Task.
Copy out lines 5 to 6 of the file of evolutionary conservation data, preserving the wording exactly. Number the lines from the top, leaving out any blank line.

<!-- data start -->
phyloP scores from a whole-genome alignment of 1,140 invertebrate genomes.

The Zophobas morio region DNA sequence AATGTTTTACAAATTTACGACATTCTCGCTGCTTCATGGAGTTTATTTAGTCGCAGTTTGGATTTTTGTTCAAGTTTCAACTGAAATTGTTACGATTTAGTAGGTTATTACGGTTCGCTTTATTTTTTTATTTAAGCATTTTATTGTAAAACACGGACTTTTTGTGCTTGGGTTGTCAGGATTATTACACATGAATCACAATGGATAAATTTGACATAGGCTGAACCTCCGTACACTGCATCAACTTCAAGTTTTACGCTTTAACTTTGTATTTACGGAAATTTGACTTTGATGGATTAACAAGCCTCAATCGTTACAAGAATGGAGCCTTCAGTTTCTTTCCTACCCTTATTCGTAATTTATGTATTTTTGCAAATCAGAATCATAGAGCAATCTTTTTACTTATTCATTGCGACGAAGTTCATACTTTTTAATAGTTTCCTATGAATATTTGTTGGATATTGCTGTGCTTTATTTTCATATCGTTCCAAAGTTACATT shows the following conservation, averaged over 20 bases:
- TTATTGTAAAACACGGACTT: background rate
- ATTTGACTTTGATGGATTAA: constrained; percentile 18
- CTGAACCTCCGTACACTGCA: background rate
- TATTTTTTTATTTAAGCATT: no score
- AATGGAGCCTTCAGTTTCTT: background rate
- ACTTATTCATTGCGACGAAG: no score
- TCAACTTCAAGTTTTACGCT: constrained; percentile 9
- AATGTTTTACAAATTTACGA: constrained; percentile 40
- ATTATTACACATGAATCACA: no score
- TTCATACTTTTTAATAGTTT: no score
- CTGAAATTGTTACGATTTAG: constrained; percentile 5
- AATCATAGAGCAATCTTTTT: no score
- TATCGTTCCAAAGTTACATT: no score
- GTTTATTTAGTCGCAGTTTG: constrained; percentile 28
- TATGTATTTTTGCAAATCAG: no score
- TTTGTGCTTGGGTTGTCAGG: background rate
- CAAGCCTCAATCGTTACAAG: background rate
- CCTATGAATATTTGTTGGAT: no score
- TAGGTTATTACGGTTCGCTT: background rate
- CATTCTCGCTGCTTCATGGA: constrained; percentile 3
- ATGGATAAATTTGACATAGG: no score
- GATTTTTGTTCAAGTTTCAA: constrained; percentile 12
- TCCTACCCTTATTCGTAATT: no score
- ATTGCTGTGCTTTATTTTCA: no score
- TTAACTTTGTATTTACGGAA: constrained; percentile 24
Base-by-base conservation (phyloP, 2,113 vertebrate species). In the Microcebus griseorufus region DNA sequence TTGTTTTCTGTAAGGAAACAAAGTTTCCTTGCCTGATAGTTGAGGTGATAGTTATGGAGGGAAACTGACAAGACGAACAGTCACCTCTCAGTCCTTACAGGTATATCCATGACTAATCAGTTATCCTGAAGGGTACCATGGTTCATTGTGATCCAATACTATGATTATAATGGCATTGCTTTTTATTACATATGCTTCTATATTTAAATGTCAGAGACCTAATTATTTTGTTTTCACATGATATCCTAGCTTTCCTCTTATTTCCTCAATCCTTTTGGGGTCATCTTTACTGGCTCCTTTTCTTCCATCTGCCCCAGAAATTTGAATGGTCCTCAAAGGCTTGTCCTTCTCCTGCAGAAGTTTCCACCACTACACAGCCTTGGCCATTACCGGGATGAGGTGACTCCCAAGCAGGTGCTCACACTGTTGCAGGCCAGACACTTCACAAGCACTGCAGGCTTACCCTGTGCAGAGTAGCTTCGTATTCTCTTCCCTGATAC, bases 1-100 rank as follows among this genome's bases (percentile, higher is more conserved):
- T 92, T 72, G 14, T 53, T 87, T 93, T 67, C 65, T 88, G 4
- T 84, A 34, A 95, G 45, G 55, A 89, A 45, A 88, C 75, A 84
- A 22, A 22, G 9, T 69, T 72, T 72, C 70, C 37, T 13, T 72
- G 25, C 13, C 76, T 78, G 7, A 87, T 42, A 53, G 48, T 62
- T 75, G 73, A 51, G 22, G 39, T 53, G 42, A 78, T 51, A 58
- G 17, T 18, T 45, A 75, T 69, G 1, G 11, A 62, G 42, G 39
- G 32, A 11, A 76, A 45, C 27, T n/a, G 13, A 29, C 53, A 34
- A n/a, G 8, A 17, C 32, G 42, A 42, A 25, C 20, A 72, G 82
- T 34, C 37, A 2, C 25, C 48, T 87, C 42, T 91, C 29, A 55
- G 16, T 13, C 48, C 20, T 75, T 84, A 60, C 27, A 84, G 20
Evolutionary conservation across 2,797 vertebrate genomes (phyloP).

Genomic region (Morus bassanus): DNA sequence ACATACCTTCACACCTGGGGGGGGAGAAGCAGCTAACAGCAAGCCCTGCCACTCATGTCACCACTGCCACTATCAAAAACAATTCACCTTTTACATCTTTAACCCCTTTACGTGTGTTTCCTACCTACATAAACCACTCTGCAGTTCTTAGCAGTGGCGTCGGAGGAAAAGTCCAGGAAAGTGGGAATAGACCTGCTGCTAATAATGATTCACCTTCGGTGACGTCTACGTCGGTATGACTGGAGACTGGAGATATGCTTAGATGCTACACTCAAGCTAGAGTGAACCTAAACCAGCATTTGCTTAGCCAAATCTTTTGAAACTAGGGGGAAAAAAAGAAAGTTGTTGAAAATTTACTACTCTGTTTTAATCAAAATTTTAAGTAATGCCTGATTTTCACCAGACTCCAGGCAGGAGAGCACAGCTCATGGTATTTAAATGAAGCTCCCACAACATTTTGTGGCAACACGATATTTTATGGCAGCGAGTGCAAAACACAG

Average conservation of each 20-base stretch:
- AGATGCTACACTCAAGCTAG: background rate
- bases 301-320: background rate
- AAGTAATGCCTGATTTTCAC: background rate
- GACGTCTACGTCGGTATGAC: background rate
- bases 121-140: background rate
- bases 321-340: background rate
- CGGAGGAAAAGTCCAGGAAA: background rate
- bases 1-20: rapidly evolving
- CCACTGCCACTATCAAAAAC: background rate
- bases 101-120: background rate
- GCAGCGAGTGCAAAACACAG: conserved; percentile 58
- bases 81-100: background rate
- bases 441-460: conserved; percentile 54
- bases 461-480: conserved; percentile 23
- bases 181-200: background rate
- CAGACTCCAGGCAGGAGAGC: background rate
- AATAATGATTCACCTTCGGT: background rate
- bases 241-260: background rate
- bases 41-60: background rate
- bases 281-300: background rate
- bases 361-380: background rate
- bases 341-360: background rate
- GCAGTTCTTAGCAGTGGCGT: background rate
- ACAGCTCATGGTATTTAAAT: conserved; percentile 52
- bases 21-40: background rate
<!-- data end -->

- CTGAACCTCCGTACACTGCA: background rate
- TATTTTTTTATTTAAGCATT: no score